Fiber optic cables set to be installed through West Penn
JOE PLASKO/TIMES NEWS Jeffrey A. Sergent, an engineering consultant working with Infra-Source to install a fiber optic cable line through West Penn Township, discusses the proposal at the township's board of supervisors meeting.
West Penn Township is included in a plan to install fiber optic cables from Cleveland to New Jersey.
Ronald B. Madison of Rettew, Schuylkill Haven, the township's engineering consultant, informed the township's board of supervisors of the proposal during its monthly meeting Monday night.
Later in the session, Jeffrey A. Sergent, CADD manager for Gwin, Dobson and Foreman, Inc., Altoona, the consulting engineers on the project, answered questions regarding the plan, which is being proposed by Infra-Source, a Chicago-based firm.
On Jan. 15, Rettew received a copy of the plans Infra-Source had provided to the township from Alfonso Martinez, Supervisors chairman. The township's planning commission also received the documents.
The proposed construction will include three 1-1/2 inch conduits installed together utilizing directional drilling techniques, Madison said. Periodic bore pits and hand holes (mini-manholes) will also be installed.
The goal is to minimize restoration costs, Madison reported, as the alignment will be within the right of way, but outside the edge of pavement.
The depth of the conduit will be 36 inches, with 18 inches of clearance below culvert pipes and 36 inches below major structures such as bridge foundations.
Madison said he believed the installation would work from the west, Walker Townshop and head southeast to the top of the Blue Mountain and Lynn Township in Lehigh County.
Township roads to be affected, according to Rettew, include Atlas Road/River Road, 1st Street, SR 443 Clamtown Road, Archery Club Road, SR 895 Summer Valley Road, and SR 309 West Penn Pike.
Madison mentioned a number of concerns Rettew had regarding the project, including whether Infra-Source would be seeking the proper permits from the township, whether a bond or letter of credit be required to include the right of way restoration, that certificates of insurance be provided, whether or not rental fees should be received from private utilities for the cables. and whether or not the township could request tro be indemnified from any damage to the fiber optic lines due to West Penn road crew activities.
A drawing submitted by Infra-Source showed 90 degree turns vertically to get depth at culverts, and Madison said Rettew believes that is not possible with directional drilling techniques.
Rettew is recommending 36 inches of clearance be provided at every township culvert rather than just 18 inches, in case the township would need to replace the culvert with a larger pipe.
Since the township's anticipated Act 537 sewage facilities plan includes the Villages of Snyders and Clamtown and Reynolds Road, sites where sewerage installation would be planned, Rettew expects more detailed review of the Infra-Source plan as it intersections with those areas, Madison mentioned.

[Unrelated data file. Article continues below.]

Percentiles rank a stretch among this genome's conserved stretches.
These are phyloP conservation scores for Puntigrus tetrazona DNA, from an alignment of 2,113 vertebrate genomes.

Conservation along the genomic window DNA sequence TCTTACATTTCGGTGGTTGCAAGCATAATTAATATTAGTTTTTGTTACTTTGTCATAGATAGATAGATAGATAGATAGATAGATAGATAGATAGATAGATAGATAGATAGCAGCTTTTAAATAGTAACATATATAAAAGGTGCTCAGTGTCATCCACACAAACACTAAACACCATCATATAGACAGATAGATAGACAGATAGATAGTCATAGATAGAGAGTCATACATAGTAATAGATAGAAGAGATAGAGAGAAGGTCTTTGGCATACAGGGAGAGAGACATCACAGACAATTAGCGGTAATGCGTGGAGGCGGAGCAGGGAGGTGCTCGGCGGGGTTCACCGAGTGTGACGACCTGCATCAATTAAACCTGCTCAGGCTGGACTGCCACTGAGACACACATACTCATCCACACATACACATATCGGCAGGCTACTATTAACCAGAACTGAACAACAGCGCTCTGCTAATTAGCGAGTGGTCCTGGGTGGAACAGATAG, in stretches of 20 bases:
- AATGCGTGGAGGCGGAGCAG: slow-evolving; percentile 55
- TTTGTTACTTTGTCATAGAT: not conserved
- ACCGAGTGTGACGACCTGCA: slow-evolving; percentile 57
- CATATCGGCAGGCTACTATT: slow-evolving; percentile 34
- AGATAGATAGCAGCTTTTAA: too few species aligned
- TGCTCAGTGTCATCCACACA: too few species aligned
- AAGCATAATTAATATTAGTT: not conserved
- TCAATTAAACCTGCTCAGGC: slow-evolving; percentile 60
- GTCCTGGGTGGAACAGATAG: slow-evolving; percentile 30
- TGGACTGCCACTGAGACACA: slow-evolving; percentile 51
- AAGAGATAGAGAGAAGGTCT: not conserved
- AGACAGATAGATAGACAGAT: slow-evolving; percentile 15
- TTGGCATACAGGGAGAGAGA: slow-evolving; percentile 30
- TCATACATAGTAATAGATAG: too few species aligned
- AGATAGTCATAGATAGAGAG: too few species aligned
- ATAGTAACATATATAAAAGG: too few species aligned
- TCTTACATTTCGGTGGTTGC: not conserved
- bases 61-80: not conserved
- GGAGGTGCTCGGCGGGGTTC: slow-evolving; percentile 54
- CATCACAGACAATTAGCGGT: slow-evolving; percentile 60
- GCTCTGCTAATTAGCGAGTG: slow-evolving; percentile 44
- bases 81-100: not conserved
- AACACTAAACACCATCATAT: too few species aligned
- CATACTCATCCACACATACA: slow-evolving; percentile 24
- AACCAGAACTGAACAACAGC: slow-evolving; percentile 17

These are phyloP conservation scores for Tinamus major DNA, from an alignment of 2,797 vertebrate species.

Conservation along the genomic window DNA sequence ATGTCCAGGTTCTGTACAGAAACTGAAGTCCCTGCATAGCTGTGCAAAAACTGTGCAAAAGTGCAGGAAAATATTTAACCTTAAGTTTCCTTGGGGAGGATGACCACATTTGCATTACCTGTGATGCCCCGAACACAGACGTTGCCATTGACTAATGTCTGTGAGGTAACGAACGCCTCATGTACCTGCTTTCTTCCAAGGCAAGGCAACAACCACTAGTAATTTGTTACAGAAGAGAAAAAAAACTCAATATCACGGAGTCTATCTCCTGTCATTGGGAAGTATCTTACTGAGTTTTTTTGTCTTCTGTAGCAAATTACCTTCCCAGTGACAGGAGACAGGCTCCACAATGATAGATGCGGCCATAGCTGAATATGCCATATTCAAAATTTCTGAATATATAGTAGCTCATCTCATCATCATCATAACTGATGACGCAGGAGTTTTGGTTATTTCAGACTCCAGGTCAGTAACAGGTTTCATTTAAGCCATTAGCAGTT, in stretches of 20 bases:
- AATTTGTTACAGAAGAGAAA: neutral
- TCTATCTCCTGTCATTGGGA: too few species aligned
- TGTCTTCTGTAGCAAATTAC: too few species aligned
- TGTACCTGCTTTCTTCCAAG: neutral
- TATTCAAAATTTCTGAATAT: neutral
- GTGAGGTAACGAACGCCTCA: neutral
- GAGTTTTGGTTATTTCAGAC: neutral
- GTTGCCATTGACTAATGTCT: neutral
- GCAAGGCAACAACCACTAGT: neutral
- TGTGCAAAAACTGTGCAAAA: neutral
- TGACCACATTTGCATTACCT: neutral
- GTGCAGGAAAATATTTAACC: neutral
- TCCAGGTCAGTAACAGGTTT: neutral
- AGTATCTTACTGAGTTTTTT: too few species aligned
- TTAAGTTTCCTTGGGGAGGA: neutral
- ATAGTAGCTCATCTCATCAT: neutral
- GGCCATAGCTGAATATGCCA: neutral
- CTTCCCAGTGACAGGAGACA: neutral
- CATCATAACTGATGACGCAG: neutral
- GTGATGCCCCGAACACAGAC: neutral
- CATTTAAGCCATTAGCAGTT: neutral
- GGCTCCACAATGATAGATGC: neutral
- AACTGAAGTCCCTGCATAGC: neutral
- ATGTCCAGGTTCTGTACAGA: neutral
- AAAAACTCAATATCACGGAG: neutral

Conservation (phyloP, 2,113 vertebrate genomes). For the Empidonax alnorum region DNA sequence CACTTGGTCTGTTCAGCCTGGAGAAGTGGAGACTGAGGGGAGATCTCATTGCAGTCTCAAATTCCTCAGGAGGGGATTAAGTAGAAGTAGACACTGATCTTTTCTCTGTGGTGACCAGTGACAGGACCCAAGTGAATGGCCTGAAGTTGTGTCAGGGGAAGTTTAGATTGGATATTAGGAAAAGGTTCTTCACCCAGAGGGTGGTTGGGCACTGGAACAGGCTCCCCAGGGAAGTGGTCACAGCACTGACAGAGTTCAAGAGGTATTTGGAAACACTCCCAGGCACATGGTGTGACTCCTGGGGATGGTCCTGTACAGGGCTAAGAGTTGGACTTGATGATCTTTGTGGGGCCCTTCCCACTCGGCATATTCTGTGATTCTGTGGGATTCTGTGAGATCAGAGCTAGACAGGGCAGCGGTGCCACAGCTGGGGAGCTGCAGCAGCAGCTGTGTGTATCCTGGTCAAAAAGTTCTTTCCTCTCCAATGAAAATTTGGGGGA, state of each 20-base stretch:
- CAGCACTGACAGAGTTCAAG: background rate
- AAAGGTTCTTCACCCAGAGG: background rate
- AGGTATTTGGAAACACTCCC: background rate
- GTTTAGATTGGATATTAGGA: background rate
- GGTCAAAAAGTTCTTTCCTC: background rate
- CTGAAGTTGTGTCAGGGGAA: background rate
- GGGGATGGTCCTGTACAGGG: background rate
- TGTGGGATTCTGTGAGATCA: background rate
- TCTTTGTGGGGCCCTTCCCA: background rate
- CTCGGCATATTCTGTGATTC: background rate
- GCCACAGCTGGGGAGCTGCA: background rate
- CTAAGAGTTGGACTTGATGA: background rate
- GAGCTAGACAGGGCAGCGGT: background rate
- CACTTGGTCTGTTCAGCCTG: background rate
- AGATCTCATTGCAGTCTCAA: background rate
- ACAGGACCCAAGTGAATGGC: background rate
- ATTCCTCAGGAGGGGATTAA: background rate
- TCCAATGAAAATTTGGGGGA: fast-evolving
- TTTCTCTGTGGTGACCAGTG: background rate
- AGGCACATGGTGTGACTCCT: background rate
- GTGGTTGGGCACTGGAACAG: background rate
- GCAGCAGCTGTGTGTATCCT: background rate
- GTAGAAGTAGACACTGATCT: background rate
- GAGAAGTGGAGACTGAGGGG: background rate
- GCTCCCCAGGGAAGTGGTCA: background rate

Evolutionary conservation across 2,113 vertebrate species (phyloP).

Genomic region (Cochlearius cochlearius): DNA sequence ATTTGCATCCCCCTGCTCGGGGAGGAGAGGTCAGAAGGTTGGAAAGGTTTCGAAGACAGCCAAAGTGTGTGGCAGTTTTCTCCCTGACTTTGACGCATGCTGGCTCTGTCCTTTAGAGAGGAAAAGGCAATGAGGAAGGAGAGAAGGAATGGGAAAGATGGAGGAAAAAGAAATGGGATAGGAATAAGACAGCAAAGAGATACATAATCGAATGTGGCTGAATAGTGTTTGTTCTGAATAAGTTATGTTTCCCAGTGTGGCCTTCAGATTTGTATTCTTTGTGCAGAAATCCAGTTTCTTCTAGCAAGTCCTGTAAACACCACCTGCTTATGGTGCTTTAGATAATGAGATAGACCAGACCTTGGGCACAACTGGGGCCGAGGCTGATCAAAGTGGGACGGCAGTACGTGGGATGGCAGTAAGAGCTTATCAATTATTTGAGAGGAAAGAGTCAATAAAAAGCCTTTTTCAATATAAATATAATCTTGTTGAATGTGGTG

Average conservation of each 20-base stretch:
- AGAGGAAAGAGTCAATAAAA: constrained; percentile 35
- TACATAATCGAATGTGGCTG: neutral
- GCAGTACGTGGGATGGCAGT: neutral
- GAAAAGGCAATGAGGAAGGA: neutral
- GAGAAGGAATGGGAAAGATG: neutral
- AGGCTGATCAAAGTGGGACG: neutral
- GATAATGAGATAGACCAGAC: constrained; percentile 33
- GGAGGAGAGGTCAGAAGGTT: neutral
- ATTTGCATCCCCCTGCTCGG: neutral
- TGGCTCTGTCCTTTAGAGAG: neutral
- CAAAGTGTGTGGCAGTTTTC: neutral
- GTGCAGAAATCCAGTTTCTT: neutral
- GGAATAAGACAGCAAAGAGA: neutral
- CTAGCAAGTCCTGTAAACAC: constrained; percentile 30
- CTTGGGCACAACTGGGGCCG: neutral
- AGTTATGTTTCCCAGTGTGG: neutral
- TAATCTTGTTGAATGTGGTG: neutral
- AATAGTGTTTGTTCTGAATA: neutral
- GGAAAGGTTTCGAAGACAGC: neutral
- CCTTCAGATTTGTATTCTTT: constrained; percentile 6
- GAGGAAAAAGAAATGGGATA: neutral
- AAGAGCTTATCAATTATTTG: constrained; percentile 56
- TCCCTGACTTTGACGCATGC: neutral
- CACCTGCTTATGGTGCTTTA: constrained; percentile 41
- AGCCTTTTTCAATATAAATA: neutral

Sergent, who said he was making a courtesy call at the meeting, explained the fiber optic lines would be installed three ways: either by trenching or plowing to a depth of 38-60 inches, or in residential areas, by boring 500 to 1,000 feet.
"Once it is installed, it can provide high speed (Internet) access," said Sergent. "Fiber is still the fastest way data can be delivered."
Sergent said Infra-Source would provide bonds of security for the work and would be able to do something about an indemnification agreement with the township. It can also drill deeper if needed in the areas of culverts.
"We can switch sides of the road and can go above and below existing water lines," explained Sergent. "We would revise the plan accordingly."
Sergent added the company is also working on getting the proper permits, particularly in regard with erosion and sedimentation plans at stream crossings. "We can also help with the Act 537 Plan, too," he added.
Sergent said once the permits are obtained, the project would be ready to begin in about a month.
In other business, the board hired Susan Gibiser, Andreas, as township secretary and secretary to the board of supervisors, at the rate of $11 per hour, pending the township's required physical and drug screening for employees. The posiiton had been left open by the board during its reorganization meeting on Jan. 4.
Martinez announced the township met with Penn DOT officials regaridng the bridge replacement on Route 309 by Zion Stone Church Road, which would be open during the construction, although Cemetery Road would be closed, he said.
In other action, the board offered conditional approval of a subdivision for Al and Joy Cheese, provided a deed shows the land is on two separate parcels. Solicitor Gretchen D. Sterns said it is a natural subdivision separated by a roadway.
Dale Osenbach was hired as a part-time police officer.
Lehigh Engineering was reappointed as the township's building inspector to administer the Uniform Construction Code.
James Tierney, former township chief of police and road foreman, was appointed as an alternate to the zoning hearing board.
The West Penn Park Commission received permission to use township trucks to travel to the Harrisburg area and pick up rubber mulch for West Penn Park. About 10 tons of mulch at $59 per ton is needed.
Patton and Lettich, CPA was hired to perform the township's financial audit for 2009.